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Courtney Bevan v. Butler & Associates, P.A.

United States District Court, D. Kansas

May 31, 2017

COURTNEY BEVAN f/k/a Courtney Amack, Plaintiff,
v.
BUTLER & ASSOCIATES, P.A., STORMONT-VAIL, INC., and STORMONT-VAIL HEALTHCARE, Defendants.

          MEMORANDUM AND ORDER

          Daniel D. Crabtree United States District Judge

         This matter comes before the court on defendants Butler & Associates, P.A., Stormont-Vail, Inc., and Stormont-Vail Healthcare's (collectively, “the defendants”) Motion to Dismiss (Doc. 8). In plaintiff's Opposition, she stipulates to the dismissal of Stormont-Vail, Inc. and Stormont-Vail Healthcare, without prejudice, and asks to reserve “the right to seek leave to add these parties back if and when discovery may uncover additional facts supporting claims against them.” Doc. 12 at 10.

         Voluntary dismissal of civil actions is governed by Federal Rule of Civil Procedure 41. Subsection (a)(2) provides: “an action may be dismissed at the plaintiff's request only by court order, on terms that the court considers proper.” Fed.R.Civ.P. 41(a)(2). Because plaintiff's Opposition represents that she “does stipulate to the dismissal of the two Stormont-Vail defendants from this lawsuit, ” the court understands her Opposition to be a “request” for voluntary dismissal under Rule 41.

         In Gobbo Farms & Orchards v. Poole Chemical Co., the Tenth Circuit held that Rule 41(a) “speaks to dismissal of an action, [and] not just a claim within an action.” 81 F.3d 122, 123 (10th Cir. 1996). It explained its holding by stating that the plaintiff “offer[ed] no authority, and we have found none, to support its contention that Rule 41(a) applies to dismissal of [fewer] than all claims in an action.” Id. The district courts in the Circuit have interpreted this language differently. Some, like the District of Colorado in Carnett v. Watts, hold that, though “[t]here is uncertainty in the Tenth Circuit whether Fed.R.Civ.P. 21 . . . or 41 . . . applies to the dismissal of a party from an action involving more than one defendant, ” “in most instances . . . it is immaterial whether dismissal is effectuated under Rule 21 or 41.” No. 15-cv-02437-RM-KMT, 2016 WL 705986, at *1 (D. Colo. Feb. 23, 2016) (citations omitted). And others, like the District of Utah in Van Leeuwen v. Bank of America, hold that Gobbo's holding is limited to dismissing claims, not parties, and so “Gobbo should not . . . block [a] plaintiff's use of Rule [41(a)] to dismiss all claims against” a defendant. 304 F.R.D. 691, 696-97 (D. Utah 2015).

         Our court, it appears, has not addressed the issue directly since Gobbo was decided. But, three years before Gobbo, a Kansas case predicted Gobbo's holding in Campbell ex rel. Jackson v. Hoffman, and then proceeded to discuss whether Rule 41(a) could be used to dismiss just one party in a case. 151 F.R.D. 682, 684 (D. Kan. 1993). In Hoffman, the court explained that “courts and . . . commentators have been more willing to accept the argument that Rule 41 can be utilized to dismiss one defendant or some, but not all, defendants, ” then stated that it agreed with this use of Rule 41. Id. (citations omitted). But, the court also noted that it didn't need to “employ such a tactic” because it had already granted the plaintiff's request to dismiss the claims at issue under Rule 15. Id.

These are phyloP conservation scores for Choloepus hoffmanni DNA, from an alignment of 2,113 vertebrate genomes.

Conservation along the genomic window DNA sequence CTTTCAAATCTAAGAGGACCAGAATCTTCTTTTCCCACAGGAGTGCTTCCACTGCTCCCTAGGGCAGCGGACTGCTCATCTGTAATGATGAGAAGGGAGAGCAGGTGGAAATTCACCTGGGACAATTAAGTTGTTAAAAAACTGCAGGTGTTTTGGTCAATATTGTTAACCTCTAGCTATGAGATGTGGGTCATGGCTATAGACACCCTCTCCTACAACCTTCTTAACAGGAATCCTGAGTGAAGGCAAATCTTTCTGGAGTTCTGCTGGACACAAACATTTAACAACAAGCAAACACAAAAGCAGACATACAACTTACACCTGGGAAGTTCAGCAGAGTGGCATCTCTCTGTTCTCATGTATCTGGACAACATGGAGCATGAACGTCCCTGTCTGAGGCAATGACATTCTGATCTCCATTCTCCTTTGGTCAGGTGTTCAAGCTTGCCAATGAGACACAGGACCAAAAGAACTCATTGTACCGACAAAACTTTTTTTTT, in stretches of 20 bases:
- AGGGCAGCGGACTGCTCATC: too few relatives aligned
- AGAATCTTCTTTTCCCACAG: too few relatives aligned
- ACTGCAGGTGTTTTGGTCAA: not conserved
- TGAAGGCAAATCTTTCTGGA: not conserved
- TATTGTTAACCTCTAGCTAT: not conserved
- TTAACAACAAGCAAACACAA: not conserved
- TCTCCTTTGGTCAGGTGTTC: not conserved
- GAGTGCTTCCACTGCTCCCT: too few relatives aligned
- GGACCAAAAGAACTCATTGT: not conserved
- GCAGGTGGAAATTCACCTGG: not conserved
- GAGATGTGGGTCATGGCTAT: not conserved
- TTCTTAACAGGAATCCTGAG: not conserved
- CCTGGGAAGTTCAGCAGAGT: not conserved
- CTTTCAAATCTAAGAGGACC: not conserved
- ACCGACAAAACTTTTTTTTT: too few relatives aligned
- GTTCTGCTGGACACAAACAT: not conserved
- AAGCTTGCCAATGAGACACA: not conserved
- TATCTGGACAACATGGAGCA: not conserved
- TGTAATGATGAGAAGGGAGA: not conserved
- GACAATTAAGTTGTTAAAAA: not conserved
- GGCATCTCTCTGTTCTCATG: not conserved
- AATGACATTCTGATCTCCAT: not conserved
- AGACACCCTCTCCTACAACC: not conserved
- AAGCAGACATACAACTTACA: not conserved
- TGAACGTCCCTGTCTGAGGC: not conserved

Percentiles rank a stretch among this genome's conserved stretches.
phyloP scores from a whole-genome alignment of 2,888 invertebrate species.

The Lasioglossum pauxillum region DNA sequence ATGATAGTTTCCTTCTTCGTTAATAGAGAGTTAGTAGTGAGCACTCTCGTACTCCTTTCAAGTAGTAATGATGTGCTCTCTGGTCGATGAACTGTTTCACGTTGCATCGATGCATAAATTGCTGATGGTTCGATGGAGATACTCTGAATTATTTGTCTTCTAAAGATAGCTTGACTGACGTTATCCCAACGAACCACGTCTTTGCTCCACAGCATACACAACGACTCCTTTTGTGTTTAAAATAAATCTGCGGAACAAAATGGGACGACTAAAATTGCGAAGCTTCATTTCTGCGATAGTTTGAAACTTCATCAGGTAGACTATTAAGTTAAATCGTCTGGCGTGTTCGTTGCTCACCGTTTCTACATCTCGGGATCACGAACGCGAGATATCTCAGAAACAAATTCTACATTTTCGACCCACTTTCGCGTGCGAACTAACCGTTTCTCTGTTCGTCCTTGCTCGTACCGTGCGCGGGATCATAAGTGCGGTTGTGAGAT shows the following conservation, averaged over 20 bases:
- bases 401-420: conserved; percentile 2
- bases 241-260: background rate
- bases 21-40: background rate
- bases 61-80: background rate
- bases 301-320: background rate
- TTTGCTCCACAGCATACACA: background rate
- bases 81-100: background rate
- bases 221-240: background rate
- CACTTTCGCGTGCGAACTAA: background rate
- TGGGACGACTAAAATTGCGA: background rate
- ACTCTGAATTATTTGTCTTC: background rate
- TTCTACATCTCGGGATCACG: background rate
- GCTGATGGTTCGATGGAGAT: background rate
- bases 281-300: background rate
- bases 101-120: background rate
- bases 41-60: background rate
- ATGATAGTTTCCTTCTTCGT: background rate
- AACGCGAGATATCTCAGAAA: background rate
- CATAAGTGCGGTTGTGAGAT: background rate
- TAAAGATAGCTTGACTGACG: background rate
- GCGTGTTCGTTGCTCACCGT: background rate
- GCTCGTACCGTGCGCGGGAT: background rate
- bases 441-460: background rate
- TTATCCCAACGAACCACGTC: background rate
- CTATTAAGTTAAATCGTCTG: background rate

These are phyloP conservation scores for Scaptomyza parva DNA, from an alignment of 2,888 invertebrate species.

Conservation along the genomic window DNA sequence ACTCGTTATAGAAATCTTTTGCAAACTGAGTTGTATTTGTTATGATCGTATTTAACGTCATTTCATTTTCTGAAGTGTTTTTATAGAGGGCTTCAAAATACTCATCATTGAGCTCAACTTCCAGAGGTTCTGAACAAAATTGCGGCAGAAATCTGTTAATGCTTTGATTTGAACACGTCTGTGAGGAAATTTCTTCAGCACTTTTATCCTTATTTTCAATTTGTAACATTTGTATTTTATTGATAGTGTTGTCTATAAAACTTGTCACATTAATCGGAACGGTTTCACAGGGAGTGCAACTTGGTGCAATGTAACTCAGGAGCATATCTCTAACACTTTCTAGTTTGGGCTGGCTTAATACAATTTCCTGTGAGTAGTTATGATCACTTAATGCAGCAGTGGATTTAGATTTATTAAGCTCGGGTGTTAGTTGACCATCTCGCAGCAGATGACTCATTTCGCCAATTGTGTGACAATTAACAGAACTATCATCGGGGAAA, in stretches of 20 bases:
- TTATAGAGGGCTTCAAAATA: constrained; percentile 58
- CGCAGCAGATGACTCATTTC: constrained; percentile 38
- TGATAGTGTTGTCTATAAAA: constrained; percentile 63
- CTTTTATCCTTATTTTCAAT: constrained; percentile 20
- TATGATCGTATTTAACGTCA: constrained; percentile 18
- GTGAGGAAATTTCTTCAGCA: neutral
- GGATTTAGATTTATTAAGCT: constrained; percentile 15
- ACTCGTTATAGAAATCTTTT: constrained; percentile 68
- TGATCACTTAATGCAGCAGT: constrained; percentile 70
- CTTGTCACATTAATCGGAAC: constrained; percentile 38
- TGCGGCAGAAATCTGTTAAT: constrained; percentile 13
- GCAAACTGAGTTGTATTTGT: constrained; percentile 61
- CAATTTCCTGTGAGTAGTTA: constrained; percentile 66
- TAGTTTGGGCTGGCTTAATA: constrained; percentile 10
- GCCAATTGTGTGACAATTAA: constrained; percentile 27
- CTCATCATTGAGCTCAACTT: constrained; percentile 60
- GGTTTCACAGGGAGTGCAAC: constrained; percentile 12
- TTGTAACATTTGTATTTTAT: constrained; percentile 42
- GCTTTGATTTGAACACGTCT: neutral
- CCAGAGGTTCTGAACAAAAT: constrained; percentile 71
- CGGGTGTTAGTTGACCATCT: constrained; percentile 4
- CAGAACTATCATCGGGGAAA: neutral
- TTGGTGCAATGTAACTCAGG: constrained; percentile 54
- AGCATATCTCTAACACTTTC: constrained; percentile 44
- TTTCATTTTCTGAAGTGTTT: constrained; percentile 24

The court predicts that the Tenth Circuit, were it to reach this question again, likely would agree with the District of Kansas in Hoffman and the District of Utah in Van Leeuwen. Still, the court does not wish to stake the parties' best hopes on this prediction. Instead, given the uncertainty that these cases illustrate, the court believes it prudent to construe plaintiff's Opposition as a motion to amend her complaint. See Utah Republican Party v. Cox, 177 F.Supp.3d 1343, 1372 (D. Utah 2016) (“Where a plaintiff wishes to dismiss certain claims but not dismiss the entire case or dismiss a defendant, the proper procedure is to amend the complaint under Rule 15.” (footnote omitted)); Hoffman, 151 F.R.D. at 684 (declining to use Rule 41(a) to dismiss claims and a defendant and instead considering the plaintiff's request under Rule 15(a)).

         Rule 15(a) declares that leave to amend “shall be freely given when justice so requires.” A motion to amend under Rule 15 should be granted absent “undue delay, bad faith or dilatory motive on the part of the movant . . . [or] undue prejudice to the opposing party.” Foman v. Davis, 371 U.S. 178, 182 (1962).

         The court concludes that plaintiff deserves leave to amend her Complaint. The court finds no prejudice to defendants in granting plaintiff's request to dismiss them from this action. And, by allowing plaintiff to dismiss them, the Stormont-Vail defendants will avoid the expense, distraction, and effort of litigation. The court thus grants plaintiff's request to dismiss Stormont Vail, Inc., and Stormont-Vail Healthcare from this case by allowing plaintiff to file an amended complaint that omits those two defendants. Plaintiff must file this amended complaint within 14 days from the date of this Order.

         The court thus grants plaintiff's motion to amend her Complaint. Plaintiff must file this amended complaint within 14 days from the date of this Order.

         IT ...


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